Tybee Island kids help turn hundreds of abandoned beach toys into gifts for visitors

WSAV NOW

TYBEE ISLAND, Ga. (WSAV) — A group of six Tybee Island families have come up with a way to give new life to hundreds of discarded or forgotten beach toys.

With the help of Tybee Clean Beach Volunteers, the group developed the Re-Beachables program to help find homes for refurbished toys that once littered the coastline.

The project initially began two years ago, according to co-organizer Lea Lynch.

“Tybee Clean Beach Volunteers contacted me and said, ‘we have a truckload of toys that we’ve recovered from our beach cleanups, is there something that you can do with these?’” said Lynch, who has led several Tybee Island community projects in the past.

She enlisted the help of local families, including her own daughters, to restore the colorful assortment of abandoned plastic buckets, shovels and other items.

“The kids got together and cleaned every single one of those toys,” Lynch told WSAV NOW.

“It turned out that it was not only something that they were capable of doing, it was actually something really fun for them, because what kid doesn’t love playing with water?” Lynch said.

“If you give them a scrub brush and some bubbles, they have a great time doing it,” she added.

Kelly Jones and her children, Elia and Knox Cayton, are one of the families participating in the Re-Beachables program.

She says they helped out with the project last year, and this time around, Elia and Knox tidied up about 40 beach toys.

“I think any community project like this that brings people together toward a common goal is important, especially one as important as keeping microplastics out of the ocean,” Jones said, adding, “Everybody working together kind of brings more awareness as a community to the problem in general.”

Tim Arnold, manager of Tybee Clean Beach Volunteers, says the Re-Beachables program is a follow-up to their successful sale of around 500 toys at local farmer’s markets in 2019.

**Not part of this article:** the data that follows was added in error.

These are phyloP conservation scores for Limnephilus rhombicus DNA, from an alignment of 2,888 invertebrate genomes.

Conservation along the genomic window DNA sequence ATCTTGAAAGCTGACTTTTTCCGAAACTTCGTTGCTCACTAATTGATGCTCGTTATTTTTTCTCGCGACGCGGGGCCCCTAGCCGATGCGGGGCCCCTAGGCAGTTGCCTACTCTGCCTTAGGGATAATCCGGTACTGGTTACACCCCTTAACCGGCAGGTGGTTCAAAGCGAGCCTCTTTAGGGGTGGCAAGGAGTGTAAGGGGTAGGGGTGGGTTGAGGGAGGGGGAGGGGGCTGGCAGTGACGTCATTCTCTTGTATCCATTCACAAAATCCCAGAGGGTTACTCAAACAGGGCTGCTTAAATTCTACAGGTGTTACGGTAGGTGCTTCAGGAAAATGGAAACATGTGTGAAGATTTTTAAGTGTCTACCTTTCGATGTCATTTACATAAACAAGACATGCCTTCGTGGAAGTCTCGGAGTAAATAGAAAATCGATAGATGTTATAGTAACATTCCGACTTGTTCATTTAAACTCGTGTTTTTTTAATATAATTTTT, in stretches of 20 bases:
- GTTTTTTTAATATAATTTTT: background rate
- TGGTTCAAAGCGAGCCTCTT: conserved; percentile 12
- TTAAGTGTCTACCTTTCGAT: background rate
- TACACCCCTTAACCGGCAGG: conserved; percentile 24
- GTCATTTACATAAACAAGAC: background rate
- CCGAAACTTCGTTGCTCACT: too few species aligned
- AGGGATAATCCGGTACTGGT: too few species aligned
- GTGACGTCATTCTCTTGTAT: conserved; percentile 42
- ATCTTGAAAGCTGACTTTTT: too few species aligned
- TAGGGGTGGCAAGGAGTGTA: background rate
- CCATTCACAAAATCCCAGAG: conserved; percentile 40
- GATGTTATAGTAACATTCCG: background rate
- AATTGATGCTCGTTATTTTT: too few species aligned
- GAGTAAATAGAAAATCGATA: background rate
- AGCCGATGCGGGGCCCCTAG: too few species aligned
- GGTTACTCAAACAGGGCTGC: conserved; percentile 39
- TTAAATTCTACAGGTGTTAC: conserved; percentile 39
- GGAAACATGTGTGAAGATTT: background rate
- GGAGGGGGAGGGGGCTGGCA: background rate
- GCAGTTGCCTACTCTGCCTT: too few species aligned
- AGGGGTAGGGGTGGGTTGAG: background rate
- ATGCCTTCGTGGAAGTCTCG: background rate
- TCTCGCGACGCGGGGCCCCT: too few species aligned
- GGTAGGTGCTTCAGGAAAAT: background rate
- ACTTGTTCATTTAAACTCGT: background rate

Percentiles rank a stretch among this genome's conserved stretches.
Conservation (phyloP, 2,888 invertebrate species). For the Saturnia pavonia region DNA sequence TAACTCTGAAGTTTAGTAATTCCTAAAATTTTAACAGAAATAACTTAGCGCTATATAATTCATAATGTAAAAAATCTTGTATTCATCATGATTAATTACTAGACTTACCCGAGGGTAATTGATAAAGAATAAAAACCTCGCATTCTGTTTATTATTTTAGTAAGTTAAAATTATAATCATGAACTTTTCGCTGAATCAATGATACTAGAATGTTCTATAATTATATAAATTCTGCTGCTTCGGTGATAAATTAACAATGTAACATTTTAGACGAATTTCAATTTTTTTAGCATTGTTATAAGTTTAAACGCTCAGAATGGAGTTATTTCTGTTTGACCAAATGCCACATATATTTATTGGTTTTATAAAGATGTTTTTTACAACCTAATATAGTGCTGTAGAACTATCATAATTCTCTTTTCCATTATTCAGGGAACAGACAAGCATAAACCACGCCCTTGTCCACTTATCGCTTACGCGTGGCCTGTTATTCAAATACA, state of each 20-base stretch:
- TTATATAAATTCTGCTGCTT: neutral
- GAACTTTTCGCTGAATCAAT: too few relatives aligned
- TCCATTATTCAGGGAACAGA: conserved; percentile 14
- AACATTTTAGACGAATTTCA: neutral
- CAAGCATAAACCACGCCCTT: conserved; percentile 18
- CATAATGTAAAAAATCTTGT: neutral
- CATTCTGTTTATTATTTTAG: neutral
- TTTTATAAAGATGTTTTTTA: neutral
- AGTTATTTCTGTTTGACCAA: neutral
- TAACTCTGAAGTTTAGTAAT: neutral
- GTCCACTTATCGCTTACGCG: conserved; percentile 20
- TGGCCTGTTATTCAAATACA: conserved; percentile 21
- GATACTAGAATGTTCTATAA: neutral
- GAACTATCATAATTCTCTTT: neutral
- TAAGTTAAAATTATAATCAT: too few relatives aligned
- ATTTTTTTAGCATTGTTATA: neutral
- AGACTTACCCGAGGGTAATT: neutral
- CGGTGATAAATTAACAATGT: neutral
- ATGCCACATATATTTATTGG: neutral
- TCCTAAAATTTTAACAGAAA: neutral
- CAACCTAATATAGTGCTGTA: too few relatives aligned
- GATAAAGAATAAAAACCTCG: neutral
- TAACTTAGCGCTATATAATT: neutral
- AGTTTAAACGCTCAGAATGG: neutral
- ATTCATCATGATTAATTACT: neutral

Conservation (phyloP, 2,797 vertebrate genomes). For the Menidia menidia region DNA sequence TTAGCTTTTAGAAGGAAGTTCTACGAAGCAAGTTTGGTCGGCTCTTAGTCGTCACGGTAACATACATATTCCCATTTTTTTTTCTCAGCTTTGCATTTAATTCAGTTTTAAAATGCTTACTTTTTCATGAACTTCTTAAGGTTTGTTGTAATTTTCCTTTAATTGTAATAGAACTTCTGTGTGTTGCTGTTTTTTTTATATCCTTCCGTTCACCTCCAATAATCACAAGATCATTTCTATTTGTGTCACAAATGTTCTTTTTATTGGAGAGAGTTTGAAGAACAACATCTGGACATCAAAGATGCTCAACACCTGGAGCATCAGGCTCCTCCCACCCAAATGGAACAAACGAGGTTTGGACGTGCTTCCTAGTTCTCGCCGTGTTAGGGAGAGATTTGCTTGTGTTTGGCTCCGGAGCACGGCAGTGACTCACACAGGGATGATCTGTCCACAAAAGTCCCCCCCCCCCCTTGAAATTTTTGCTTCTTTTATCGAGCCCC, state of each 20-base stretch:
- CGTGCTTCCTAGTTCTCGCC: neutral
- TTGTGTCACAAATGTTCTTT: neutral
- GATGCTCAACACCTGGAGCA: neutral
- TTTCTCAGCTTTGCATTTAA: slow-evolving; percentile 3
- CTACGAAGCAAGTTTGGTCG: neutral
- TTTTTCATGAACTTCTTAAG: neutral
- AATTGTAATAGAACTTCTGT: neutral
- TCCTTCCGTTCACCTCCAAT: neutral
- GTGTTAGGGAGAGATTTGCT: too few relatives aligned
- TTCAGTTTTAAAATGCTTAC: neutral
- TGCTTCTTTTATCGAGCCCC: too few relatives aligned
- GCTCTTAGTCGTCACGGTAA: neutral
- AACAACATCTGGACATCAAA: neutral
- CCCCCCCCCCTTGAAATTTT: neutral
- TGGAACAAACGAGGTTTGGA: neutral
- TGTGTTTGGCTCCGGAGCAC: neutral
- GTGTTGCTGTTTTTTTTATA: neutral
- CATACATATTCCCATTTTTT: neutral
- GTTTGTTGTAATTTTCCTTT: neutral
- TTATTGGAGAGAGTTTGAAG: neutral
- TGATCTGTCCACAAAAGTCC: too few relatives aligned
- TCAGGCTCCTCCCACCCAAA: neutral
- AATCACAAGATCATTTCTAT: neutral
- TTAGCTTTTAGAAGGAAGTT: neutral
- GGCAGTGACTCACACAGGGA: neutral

“We collect over 500 good quality beach toys off the beach each year, and unfortunately, it’s more like 1,000, because most of them are broken,” Arnold told WSAV NOW.

“I think the thinking there is that somebody else will pick it up and use it, but nobody does that because they think it might be somebody else’s toy,” he said.

“The reality is that they stay on the beach and eventually they break down,” Arnold said, adding, “In fact, the microplastic that we find on Tybee’s beaches — and we find a lot of it — almost all of it comes from beach toys, which break into small pieces pretty easily.”

He says the willingness of the group of families to clean and repurpose the toys solved a “huge problem” of figuring out what to do with all the potentially reusable toys.

The ones that can be restored will find new homes through the Re-Beachable program and the efforts of local families.

The cleaned toys will be placed in reusable bags and handed out to guests of Tybee’s Mermaid Cottages vacation rentals, and will also be made available to Tybee’s residents. 

“Diane Kaufman, who’s also the co-founder of Fight Dirty Tybee, expressed a great interest in putting free bags in her cottages this spring, keeping them full of beach toys and explaining to her guests that instead of buying them, they can use those cleaned-up beach toys and either leave them in a cottage or take them with them,” Arnold explained.

He says the key to finding solutions to the problem of beach litter is getting the younger generations to recognize the issues.

“Anytime we can have children involved in the problem, it’s just a win all the way across the board,” Arnold said.

“When kids go out on a beach cleanup and come back with cigarette butts, straws and broken toys, they’re a little bit angry,” he said. 

“They want to know why there are so many left on the beach, so they become very aware of the problem early on, and then they advocate for better policies or just people to be responsible for their own litter,” he said.

Lynch notes that since the Re-Beachables bags are also reusable, they may encourage families to pick up any left-behind beach toys on their own.

“We do want to break this cycle,” Lynch said.

“We don’t want to find Re-Beachables on the beach during future beach cleanups, we want whoever takes these toys to take good care of them, reuse them and bring them back home when they’re done with their day at the beach,” she said.

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